Luke McLeod and Thomas Moore, first-year students at Balbriggan Community College, Co Dublin, will be hoping to make an impression with their scientific investigation when judging gets under way at the RDS today. They know standards will be higher than ever this year, given the record-breaking entry of 1,735 projects for the competition, in its 47th year.
Luke and Thomas, both 13-years-old and first-time entrants, were among the 3,943 students who entered the competition this year. Luke’s older brother, Cián, a fifth-year student also at Balbriggan, won first prize in the Chemical, Physical and Mathematical Sciences category last year.
Cian’s innovative project on flooding looked at using inflated tubes, similar to those used in bicycles to make doors and windows water-tight.
Luke and Thomas wanted to find out what distracted drivers the most — a hand-held or hands-free mobile phone. “Because we both can’t drive we tested them on a petrol-driven go-kart. We went around a track doing sudden stops,” Luke explained.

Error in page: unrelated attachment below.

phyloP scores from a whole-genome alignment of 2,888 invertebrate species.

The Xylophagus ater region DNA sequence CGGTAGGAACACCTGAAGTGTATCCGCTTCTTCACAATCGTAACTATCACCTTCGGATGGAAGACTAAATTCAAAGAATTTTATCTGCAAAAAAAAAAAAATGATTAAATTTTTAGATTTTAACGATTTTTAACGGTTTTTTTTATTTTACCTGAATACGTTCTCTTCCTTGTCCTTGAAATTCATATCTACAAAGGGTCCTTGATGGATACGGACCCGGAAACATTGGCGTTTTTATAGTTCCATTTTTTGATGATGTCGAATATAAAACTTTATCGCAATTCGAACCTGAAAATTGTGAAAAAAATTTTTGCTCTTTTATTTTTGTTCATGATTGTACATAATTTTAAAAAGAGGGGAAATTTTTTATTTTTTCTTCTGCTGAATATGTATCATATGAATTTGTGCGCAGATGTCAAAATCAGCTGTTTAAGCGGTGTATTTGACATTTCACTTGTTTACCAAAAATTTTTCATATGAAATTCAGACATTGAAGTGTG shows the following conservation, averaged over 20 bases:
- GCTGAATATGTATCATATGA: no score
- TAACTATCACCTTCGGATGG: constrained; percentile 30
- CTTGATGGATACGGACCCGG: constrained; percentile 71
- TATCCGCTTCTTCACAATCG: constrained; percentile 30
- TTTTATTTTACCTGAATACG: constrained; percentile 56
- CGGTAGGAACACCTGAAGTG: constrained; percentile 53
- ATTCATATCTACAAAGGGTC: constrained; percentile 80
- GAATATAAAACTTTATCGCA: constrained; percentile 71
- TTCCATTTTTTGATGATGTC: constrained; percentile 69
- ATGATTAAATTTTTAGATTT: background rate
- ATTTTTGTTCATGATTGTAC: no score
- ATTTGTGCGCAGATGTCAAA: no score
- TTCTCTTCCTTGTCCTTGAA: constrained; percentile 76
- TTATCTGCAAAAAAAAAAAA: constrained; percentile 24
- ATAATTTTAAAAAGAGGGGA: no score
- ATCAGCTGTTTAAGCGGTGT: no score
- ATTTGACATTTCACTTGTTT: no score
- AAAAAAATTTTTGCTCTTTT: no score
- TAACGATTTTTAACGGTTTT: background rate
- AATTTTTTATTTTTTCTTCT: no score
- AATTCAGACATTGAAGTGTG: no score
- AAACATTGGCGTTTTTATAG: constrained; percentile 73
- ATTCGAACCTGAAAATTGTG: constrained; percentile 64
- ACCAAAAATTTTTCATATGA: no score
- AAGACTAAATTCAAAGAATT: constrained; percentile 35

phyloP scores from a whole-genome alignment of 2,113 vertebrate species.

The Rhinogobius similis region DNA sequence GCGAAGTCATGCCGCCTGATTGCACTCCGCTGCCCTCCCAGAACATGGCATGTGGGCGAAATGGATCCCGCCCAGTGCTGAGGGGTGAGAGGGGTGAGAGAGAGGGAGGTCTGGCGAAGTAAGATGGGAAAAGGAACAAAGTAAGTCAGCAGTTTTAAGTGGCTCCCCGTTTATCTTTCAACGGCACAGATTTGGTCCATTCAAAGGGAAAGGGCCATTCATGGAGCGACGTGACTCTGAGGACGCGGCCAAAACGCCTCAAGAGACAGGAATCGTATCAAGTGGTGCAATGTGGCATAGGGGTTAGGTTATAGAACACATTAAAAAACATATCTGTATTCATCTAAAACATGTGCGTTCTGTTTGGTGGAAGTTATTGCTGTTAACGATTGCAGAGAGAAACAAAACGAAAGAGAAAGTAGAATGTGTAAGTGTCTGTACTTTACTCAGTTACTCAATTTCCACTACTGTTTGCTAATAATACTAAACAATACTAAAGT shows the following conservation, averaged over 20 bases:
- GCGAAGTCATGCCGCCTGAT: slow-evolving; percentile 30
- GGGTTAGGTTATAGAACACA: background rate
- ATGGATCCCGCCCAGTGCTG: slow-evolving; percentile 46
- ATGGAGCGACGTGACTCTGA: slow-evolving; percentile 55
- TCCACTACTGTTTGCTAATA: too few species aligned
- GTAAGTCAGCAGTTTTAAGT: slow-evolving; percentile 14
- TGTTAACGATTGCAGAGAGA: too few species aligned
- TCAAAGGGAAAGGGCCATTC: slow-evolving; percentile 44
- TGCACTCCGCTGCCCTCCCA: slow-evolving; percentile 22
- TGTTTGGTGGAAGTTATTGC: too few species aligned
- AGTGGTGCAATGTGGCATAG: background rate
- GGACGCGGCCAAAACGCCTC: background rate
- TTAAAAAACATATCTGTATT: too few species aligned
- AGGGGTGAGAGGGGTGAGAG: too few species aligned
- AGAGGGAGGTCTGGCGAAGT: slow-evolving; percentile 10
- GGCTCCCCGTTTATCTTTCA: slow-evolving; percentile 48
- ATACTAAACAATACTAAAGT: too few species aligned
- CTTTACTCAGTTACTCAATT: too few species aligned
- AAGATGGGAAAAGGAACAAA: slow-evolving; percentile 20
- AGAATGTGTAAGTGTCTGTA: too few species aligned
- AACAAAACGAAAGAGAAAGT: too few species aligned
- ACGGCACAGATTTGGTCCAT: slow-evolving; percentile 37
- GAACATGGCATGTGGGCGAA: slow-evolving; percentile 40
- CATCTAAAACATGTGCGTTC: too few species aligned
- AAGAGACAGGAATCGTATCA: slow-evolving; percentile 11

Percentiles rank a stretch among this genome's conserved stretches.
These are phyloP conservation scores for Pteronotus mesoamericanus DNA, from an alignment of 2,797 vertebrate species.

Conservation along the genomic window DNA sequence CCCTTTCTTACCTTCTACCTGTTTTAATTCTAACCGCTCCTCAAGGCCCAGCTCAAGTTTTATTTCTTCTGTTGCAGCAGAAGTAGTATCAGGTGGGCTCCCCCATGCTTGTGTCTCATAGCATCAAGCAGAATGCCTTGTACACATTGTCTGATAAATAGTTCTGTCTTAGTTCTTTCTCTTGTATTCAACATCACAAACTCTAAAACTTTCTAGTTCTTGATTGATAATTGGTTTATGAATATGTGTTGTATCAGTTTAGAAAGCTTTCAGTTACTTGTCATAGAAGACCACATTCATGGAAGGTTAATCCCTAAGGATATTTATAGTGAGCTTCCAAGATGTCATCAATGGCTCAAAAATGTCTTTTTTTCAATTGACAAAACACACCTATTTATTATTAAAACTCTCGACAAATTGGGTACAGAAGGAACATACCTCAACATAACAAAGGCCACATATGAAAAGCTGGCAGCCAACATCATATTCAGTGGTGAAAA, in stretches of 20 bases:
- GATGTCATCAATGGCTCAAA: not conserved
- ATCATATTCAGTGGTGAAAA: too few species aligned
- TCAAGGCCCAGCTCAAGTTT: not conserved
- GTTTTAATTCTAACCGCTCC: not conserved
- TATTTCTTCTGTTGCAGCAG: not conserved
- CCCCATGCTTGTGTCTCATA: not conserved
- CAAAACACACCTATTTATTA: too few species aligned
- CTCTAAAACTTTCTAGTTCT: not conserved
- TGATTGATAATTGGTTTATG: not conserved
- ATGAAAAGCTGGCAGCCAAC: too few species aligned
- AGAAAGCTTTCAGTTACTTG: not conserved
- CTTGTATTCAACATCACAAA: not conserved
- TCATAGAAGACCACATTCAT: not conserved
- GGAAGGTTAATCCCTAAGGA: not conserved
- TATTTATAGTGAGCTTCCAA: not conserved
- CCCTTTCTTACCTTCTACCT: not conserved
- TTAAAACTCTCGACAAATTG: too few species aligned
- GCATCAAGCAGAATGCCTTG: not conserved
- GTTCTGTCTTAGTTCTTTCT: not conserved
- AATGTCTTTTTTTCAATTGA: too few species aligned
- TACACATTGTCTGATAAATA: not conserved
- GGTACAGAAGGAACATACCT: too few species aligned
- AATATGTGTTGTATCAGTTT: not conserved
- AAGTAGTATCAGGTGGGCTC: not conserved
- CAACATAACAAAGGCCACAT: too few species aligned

The boys also interviewed a truck driver and community garda, as well as conducting surveys.
“We learned that hands-free devices were just as bad as hand-held mobile phones so they should both be banned,” said Luke.
BT has created a bursary to financially support schools from outside Dublin with their accommodation and travel costs. Over 38,000 people are expected to visit the RDS over the next three days. President Mary McAleese will preside at the exhibition’s opening ceremony this afternoon, together with BT’s chief executive, Graham Sutherland.
Tánaiste, Mary Coughlan, will visit the exhibition on Friday to present the Young Scientist award and the top prize of €5,000.
Students can now interact with the exhibition through Facebook, Twitter and Bebo, as well as through the website www.btyoungscientist.com.